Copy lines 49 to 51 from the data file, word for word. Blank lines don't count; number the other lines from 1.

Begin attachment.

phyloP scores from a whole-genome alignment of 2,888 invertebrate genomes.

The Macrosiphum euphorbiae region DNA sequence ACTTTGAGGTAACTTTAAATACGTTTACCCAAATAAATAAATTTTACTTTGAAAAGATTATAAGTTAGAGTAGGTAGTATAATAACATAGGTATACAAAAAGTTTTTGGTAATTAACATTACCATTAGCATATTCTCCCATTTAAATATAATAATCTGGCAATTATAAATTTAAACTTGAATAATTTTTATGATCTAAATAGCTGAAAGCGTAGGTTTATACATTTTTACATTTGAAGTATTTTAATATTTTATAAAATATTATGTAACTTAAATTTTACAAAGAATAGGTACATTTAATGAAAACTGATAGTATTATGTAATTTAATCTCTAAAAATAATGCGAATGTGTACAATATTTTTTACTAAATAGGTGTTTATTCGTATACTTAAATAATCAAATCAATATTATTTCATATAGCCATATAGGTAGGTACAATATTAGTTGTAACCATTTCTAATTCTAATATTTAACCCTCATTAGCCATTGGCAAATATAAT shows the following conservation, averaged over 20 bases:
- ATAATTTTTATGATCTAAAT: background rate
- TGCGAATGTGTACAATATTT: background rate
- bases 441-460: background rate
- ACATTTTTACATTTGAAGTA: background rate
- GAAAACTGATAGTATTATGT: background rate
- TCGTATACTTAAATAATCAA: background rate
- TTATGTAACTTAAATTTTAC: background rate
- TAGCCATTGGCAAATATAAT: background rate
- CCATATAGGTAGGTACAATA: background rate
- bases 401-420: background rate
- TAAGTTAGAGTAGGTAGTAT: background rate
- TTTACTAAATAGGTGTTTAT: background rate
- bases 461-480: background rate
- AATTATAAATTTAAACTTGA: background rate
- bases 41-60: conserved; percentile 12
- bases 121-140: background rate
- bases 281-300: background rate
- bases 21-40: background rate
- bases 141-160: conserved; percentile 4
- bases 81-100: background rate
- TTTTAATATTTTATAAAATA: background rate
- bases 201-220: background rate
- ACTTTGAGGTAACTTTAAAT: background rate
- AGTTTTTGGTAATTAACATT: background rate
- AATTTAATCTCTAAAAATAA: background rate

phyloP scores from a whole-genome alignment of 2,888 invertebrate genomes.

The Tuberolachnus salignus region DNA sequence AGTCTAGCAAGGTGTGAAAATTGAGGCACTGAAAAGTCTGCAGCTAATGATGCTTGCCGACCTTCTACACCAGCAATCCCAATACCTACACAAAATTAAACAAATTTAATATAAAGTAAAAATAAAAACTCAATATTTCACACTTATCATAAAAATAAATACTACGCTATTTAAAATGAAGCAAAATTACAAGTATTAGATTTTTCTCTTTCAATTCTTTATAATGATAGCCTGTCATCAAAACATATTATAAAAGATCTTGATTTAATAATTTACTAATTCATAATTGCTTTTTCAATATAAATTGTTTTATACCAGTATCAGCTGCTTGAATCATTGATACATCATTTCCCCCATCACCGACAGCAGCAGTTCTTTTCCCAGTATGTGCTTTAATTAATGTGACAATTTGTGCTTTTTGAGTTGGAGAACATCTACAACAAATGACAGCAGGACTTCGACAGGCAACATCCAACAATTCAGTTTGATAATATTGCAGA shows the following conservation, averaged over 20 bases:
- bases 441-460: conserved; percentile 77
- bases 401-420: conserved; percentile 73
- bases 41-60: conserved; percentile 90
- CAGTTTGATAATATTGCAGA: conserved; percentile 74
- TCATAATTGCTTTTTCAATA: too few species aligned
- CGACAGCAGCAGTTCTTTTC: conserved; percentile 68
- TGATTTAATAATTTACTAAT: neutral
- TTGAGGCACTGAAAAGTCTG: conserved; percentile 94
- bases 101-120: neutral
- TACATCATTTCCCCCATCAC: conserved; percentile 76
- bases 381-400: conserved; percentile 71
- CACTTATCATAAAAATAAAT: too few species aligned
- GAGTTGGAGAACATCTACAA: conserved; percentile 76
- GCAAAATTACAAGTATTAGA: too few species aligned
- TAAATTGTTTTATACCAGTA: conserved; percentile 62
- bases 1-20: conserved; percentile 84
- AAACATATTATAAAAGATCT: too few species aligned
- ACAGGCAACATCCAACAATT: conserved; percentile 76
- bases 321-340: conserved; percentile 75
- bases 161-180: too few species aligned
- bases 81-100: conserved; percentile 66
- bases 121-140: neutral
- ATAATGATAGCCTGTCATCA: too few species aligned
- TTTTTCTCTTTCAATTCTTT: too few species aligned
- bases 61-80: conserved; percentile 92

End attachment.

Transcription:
- bases 161-180: too few species aligned
- bases 81-100: conserved; percentile 66
- bases 121-140: neutral